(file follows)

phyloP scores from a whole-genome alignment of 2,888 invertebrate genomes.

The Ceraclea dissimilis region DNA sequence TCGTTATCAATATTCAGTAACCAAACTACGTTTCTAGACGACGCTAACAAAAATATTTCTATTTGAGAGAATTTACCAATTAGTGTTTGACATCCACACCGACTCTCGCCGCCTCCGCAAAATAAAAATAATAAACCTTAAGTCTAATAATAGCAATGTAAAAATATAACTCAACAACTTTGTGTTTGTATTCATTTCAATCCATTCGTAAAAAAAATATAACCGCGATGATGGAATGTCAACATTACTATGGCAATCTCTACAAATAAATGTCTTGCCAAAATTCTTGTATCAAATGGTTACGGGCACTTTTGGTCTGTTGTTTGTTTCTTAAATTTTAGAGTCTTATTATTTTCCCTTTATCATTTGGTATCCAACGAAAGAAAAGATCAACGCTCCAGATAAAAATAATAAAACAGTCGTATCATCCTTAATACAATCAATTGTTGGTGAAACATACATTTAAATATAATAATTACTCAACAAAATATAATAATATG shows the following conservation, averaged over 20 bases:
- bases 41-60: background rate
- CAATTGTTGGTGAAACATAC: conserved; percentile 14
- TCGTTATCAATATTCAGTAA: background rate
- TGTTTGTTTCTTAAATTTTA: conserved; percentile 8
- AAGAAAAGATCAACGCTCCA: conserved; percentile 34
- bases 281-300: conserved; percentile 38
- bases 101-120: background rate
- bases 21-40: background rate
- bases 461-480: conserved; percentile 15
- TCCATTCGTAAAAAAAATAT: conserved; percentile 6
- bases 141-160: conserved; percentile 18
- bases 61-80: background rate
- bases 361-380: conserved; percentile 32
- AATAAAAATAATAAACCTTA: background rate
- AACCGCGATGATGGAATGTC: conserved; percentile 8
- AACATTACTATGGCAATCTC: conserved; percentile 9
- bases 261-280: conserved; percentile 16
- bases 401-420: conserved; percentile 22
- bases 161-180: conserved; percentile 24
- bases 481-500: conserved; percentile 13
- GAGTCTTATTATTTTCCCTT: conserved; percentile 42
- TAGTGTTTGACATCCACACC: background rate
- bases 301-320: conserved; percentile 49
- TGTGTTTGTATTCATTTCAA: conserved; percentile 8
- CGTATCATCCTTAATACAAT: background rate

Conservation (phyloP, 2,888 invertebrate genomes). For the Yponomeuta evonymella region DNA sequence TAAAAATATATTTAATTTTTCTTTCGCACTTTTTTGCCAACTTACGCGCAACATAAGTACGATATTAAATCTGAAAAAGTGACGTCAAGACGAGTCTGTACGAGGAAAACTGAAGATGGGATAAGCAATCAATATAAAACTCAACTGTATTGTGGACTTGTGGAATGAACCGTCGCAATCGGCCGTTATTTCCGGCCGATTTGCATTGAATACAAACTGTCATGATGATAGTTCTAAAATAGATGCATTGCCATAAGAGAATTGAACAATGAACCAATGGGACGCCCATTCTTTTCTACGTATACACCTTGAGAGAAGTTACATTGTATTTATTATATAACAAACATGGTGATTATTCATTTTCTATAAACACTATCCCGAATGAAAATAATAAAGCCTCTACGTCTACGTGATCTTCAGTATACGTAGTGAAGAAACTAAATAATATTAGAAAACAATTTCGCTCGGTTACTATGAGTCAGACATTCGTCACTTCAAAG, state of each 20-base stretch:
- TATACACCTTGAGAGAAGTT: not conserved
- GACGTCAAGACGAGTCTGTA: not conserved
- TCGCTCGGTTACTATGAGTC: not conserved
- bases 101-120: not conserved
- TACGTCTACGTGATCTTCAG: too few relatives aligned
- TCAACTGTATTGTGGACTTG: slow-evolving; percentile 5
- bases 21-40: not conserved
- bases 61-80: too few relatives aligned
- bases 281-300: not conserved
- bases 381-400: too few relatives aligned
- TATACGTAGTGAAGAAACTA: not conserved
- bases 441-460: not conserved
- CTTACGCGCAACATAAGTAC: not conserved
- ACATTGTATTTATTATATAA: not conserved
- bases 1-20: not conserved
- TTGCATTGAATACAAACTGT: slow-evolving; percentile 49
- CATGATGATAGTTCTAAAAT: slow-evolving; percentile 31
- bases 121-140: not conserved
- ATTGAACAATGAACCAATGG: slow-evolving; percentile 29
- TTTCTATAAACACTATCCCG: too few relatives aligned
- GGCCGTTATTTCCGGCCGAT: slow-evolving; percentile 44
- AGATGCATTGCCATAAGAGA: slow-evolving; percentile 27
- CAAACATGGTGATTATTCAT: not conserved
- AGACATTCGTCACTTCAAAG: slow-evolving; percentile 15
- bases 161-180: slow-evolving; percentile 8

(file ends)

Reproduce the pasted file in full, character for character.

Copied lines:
phyloP scores from a whole-genome alignment of 2,888 invertebrate genomes.

The Ceraclea dissimilis region DNA sequence TCGTTATCAATATTCAGTAACCAAACTACGTTTCTAGACGACGCTAACAAAAATATTTCTATTTGAGAGAATTTACCAATTAGTGTTTGACATCCACACCGACTCTCGCCGCCTCCGCAAAATAAAAATAATAAACCTTAAGTCTAATAATAGCAATGTAAAAATATAACTCAACAACTTTGTGTTTGTATTCATTTCAATCCATTCGTAAAAAAAATATAACCGCGATGATGGAATGTCAACATTACTATGGCAATCTCTACAAATAAATGTCTTGCCAAAATTCTTGTATCAAATGGTTACGGGCACTTTTGGTCTGTTGTTTGTTTCTTAAATTTTAGAGTCTTATTATTTTCCCTTTATCATTTGGTATCCAACGAAAGAAAAGATCAACGCTCCAGATAAAAATAATAAAACAGTCGTATCATCCTTAATACAATCAATTGTTGGTGAAACATACATTTAAATATAATAATTACTCAACAAAATATAATAATATG shows the following conservation, averaged over 20 bases:
- bases 41-60: background rate
- CAATTGTTGGTGAAACATAC: conserved; percentile 14
- TCGTTATCAATATTCAGTAA: background rate
- TGTTTGTTTCTTAAATTTTA: conserved; percentile 8
- AAGAAAAGATCAACGCTCCA: conserved; percentile 34
- bases 281-300: conserved; percentile 38
- bases 101-120: background rate
- bases 21-40: background rate
- bases 461-480: conserved; percentile 15
- TCCATTCGTAAAAAAAATAT: conserved; percentile 6
- bases 141-160: conserved; percentile 18
- bases 61-80: background rate
- bases 361-380: conserved; percentile 32
- AATAAAAATAATAAACCTTA: background rate
- AACCGCGATGATGGAATGTC: conserved; percentile 8
- AACATTACTATGGCAATCTC: conserved; percentile 9
- bases 261-280: conserved; percentile 16
- bases 401-420: conserved; percentile 22
- bases 161-180: conserved; percentile 24
- bases 481-500: conserved; percentile 13
- GAGTCTTATTATTTTCCCTT: conserved; percentile 42
- TAGTGTTTGACATCCACACC: background rate
- bases 301-320: conserved; percentile 49
- TGTGTTTGTATTCATTTCAA: conserved; percentile 8
- CGTATCATCCTTAATACAAT: background rate

Conservation (phyloP, 2,888 invertebrate genomes). For the Yponomeuta evonymella region DNA sequence TAAAAATATATTTAATTTTTCTTTCGCACTTTTTTGCCAACTTACGCGCAACATAAGTACGATATTAAATCTGAAAAAGTGACGTCAAGACGAGTCTGTACGAGGAAAACTGAAGATGGGATAAGCAATCAATATAAAACTCAACTGTATTGTGGACTTGTGGAATGAACCGTCGCAATCGGCCGTTATTTCCGGCCGATTTGCATTGAATACAAACTGTCATGATGATAGTTCTAAAATAGATGCATTGCCATAAGAGAATTGAACAATGAACCAATGGGACGCCCATTCTTTTCTACGTATACACCTTGAGAGAAGTTACATTGTATTTATTATATAACAAACATGGTGATTATTCATTTTCTATAAACACTATCCCGAATGAAAATAATAAAGCCTCTACGTCTACGTGATCTTCAGTATACGTAGTGAAGAAACTAAATAATATTAGAAAACAATTTCGCTCGGTTACTATGAGTCAGACATTCGTCACTTCAAAG, state of each 20-base stretch:
- TATACACCTTGAGAGAAGTT: not conserved
- GACGTCAAGACGAGTCTGTA: not conserved
- TCGCTCGGTTACTATGAGTC: not conserved
- bases 101-120: not conserved
- TACGTCTACGTGATCTTCAG: too few relatives aligned
- TCAACTGTATTGTGGACTTG: slow-evolving; percentile 5
- bases 21-40: not conserved
- bases 61-80: too few relatives aligned
- bases 281-300: not conserved
- bases 381-400: too few relatives aligned
- TATACGTAGTGAAGAAACTA: not conserved
- bases 441-460: not conserved
- CTTACGCGCAACATAAGTAC: not conserved
- ACATTGTATTTATTATATAA: not conserved
- bases 1-20: not conserved
- TTGCATTGAATACAAACTGT: slow-evolving; percentile 49
- CATGATGATAGTTCTAAAAT: slow-evolving; percentile 31
- bases 121-140: not conserved
- ATTGAACAATGAACCAATGG: slow-evolving; percentile 29
- TTTCTATAAACACTATCCCG: too few relatives aligned
- GGCCGTTATTTCCGGCCGAT: slow-evolving; percentile 44
- AGATGCATTGCCATAAGAGA: slow-evolving; percentile 27
- CAAACATGGTGATTATTCAT: not conserved
- AGACATTCGTCACTTCAAAG: slow-evolving; percentile 15
- bases 161-180: slow-evolving; percentile 8